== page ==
The social and ecological consequences of individual consumer behavior and its impact on the economic activity with regard to the sustainable dog show us an unsustainable model: Despite the good faith efforts of a few responsible breeders on the front end and humane sheltering and rescue on the back end, the dogs just keep coming. Raising dogs like factory-farmed chickens is unethical; failing to select for traits and/or failure to qualify breeding stock is irresponsible. Selling or placing dogs without a return-to-breeder or buy-back clause in the sales contract lets the producer off too easily. Acquiring a dog on impulse, or failing to teach and train the dog what he needs to know to remain safely in his original home, are just two ways the dog winds up on the public dole, adding to the load of an already overburdened rescue and sheltering system. All notions of stewardship fall away, and the dog itself, as material goods, cannot endure the vagaries of consumer preference toward the trendy or the new. As a business model, this is unsustainable.
Our impulse is to identify a singular source of the problem, or to use contemporary vernacular, “pin it.” But paraphrasing economist Alfred North Whitehead, it makes no more sense to argue over which is more important—supply or demand—than it does to argue over which blade of the scissors does the cutting. That said, it’s quite unlikely that breeders who are engaged in unsustainable practice are reading this critique. It’s more likely that the consumers who support them might be.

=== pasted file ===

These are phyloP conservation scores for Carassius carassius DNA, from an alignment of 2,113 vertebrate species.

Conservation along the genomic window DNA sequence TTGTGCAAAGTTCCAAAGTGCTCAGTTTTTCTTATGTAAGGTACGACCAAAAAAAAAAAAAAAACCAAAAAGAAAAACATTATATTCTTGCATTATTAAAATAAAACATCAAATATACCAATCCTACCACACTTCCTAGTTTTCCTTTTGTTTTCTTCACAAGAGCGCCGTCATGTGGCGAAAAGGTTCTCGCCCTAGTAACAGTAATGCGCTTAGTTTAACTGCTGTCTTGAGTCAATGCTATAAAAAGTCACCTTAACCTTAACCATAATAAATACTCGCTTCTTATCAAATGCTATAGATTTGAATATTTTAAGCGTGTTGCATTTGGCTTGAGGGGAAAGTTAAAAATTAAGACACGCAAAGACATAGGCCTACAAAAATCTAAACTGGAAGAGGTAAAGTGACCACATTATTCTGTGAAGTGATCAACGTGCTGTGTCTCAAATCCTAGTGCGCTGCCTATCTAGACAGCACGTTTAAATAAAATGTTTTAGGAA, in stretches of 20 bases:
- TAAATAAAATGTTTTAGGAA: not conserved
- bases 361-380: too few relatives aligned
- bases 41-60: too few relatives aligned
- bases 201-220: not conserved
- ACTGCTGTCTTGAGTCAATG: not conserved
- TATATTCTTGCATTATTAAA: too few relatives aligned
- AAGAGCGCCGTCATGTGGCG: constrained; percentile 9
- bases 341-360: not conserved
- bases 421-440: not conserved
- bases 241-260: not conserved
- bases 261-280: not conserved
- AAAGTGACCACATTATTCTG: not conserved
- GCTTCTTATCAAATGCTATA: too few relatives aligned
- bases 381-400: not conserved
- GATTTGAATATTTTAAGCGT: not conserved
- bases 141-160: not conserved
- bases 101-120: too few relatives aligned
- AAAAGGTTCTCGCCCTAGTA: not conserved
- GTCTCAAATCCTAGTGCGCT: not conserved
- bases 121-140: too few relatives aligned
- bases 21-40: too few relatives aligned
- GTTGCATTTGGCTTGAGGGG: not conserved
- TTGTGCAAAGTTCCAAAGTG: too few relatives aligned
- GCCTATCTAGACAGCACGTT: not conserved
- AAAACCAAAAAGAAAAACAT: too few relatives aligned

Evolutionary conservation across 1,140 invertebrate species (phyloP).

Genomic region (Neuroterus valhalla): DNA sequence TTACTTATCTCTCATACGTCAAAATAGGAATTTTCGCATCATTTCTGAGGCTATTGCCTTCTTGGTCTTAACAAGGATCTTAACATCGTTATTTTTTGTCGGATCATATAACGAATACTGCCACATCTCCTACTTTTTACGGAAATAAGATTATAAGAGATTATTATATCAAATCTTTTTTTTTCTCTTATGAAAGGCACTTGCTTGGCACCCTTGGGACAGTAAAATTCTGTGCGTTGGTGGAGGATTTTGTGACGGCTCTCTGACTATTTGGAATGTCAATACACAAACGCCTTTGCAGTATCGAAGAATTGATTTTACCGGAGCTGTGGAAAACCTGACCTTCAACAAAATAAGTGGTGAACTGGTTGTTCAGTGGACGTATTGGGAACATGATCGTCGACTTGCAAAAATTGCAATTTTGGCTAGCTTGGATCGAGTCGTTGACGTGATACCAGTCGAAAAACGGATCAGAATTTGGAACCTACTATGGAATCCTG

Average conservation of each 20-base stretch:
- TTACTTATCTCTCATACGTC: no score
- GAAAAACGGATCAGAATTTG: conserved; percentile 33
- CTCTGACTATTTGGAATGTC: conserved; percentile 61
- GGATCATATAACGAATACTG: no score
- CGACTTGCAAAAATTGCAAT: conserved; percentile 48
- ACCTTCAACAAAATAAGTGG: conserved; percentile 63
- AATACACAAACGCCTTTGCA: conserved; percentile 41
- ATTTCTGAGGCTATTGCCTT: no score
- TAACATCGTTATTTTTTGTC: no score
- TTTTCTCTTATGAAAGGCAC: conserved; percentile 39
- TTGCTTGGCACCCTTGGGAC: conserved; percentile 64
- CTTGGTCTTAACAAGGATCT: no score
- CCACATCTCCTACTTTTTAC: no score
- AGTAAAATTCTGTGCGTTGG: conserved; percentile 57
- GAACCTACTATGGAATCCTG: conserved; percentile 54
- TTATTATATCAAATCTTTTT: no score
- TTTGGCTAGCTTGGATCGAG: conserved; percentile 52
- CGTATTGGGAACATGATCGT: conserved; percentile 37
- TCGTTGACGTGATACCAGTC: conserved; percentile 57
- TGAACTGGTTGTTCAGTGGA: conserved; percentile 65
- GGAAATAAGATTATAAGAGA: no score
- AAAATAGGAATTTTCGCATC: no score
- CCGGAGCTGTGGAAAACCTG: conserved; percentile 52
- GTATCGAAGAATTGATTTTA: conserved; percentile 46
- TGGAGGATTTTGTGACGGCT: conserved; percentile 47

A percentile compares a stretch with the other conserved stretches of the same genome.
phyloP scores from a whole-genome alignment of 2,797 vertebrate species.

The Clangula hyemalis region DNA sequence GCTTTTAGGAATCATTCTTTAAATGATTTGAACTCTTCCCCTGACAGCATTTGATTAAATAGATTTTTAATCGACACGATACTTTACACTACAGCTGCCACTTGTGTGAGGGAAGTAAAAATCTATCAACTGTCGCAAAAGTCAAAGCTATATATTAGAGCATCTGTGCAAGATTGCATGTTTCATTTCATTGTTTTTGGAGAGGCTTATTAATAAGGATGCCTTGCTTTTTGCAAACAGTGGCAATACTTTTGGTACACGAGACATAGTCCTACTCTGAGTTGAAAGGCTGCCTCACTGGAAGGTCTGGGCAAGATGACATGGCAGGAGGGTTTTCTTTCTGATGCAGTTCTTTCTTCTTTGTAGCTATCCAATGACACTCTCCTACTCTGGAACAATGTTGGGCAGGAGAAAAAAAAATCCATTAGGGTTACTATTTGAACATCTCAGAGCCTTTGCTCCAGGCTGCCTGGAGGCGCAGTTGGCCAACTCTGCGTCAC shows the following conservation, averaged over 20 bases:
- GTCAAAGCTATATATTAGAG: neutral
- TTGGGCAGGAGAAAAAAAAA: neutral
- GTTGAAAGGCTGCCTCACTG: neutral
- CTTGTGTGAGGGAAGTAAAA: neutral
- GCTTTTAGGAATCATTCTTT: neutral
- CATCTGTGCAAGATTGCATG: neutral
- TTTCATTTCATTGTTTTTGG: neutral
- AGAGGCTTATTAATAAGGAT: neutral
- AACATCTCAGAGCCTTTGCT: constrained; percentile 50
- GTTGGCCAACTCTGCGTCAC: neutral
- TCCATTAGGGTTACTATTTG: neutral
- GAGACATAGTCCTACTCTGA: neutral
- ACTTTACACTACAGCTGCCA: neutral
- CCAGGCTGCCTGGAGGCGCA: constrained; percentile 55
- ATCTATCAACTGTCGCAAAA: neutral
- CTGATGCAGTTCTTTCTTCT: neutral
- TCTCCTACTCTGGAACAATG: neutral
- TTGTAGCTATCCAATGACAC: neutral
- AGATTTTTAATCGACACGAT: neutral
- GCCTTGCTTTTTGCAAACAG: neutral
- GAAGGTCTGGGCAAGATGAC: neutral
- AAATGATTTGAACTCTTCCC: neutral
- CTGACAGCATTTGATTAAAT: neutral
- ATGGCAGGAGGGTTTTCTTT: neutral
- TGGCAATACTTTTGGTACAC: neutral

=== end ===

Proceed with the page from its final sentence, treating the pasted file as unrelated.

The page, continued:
The Sustainable Dog is (1) acquired from an ethical and responsible breeder who screens
for health problems, pays attention to temperament as a feature of good breeding, and who stands behind every dog she produces for the lifetime of that dog; (2) the Sustainable Dog’s education begins in early puppyhood with thoughtful social exposures and socialization that recognizes and respects the canine developmental sequence from neonate to adolescence and young adulthood, and (3) whose obedience training also starts early and continues in some kind of formal way (meaning that the exercises themselves have form and require physical and mental discipline on the part of dog AND owner) until the dog reaches social maturity at around age two. Only when all three factors come together is true sustainability achieved and the dog lives a long, happy and productive life in his ORIGINAL home, where he is an asset to family, neighborhood, and community.
Part two of this piece, to be published next month, will discuss domestication, socialization, and training.